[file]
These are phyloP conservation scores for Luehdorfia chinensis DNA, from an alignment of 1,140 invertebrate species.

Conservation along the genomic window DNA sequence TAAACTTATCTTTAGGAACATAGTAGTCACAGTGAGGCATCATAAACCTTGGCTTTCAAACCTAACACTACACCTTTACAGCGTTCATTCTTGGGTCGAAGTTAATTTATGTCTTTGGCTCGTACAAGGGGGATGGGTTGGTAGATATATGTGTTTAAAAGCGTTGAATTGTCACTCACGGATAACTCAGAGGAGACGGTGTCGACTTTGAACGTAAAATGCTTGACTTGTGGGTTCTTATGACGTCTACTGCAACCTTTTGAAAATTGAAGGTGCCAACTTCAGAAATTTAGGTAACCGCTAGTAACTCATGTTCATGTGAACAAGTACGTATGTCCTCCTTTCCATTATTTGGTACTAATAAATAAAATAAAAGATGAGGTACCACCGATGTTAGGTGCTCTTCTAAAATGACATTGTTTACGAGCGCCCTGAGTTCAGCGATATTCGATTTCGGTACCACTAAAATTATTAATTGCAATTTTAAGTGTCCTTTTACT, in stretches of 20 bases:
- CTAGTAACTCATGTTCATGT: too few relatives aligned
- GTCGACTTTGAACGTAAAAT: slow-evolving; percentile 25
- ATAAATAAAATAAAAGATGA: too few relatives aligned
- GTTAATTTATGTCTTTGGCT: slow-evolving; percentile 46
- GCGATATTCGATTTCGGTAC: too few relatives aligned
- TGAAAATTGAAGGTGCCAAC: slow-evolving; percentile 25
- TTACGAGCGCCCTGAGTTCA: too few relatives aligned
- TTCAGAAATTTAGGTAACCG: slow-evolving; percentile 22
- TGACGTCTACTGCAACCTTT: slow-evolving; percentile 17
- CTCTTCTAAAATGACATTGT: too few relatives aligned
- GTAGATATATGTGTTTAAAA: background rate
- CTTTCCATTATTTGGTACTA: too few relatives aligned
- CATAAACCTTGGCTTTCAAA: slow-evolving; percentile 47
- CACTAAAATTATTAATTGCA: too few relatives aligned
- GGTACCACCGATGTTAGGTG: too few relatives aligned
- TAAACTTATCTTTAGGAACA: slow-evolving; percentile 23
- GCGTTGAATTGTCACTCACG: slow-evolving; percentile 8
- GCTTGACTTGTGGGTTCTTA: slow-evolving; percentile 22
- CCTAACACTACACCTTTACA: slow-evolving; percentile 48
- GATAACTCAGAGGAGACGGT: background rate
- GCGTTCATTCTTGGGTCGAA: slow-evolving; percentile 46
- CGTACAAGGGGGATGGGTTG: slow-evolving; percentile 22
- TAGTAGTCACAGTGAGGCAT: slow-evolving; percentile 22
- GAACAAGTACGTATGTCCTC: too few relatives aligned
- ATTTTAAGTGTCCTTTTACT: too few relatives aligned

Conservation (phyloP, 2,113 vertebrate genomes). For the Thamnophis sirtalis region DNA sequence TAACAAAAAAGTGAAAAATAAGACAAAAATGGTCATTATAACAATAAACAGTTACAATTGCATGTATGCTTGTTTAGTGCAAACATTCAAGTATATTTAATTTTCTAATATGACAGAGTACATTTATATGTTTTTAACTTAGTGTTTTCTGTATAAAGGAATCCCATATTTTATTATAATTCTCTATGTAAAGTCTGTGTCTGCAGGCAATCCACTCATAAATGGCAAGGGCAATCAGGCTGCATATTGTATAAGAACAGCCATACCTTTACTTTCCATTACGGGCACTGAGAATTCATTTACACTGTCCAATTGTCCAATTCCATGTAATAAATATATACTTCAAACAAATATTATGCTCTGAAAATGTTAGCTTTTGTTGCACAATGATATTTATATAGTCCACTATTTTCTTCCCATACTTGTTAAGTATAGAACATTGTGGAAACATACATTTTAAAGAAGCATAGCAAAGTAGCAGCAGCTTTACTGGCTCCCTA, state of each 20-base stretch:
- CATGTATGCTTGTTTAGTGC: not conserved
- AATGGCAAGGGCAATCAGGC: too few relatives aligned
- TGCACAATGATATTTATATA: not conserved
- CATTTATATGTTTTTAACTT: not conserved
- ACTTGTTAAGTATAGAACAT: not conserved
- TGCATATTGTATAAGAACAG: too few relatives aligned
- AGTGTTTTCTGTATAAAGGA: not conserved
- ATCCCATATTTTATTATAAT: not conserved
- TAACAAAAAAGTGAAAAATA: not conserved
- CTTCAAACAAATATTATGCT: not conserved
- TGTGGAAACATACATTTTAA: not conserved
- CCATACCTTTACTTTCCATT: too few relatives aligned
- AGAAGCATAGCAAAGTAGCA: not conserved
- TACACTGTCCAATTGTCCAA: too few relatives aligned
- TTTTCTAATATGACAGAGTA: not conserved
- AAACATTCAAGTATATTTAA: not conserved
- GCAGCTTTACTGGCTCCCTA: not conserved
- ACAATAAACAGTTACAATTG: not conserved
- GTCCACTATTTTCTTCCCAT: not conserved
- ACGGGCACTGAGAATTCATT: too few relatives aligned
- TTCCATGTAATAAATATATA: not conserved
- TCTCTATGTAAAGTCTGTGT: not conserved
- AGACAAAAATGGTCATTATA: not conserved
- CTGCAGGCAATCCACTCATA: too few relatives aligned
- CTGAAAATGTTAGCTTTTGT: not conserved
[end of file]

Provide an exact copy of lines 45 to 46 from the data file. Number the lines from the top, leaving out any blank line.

- GCAGCTTTACTGGCTCCCTA: not conserved
- ACAATAAACAGTTACAATTG: not conserved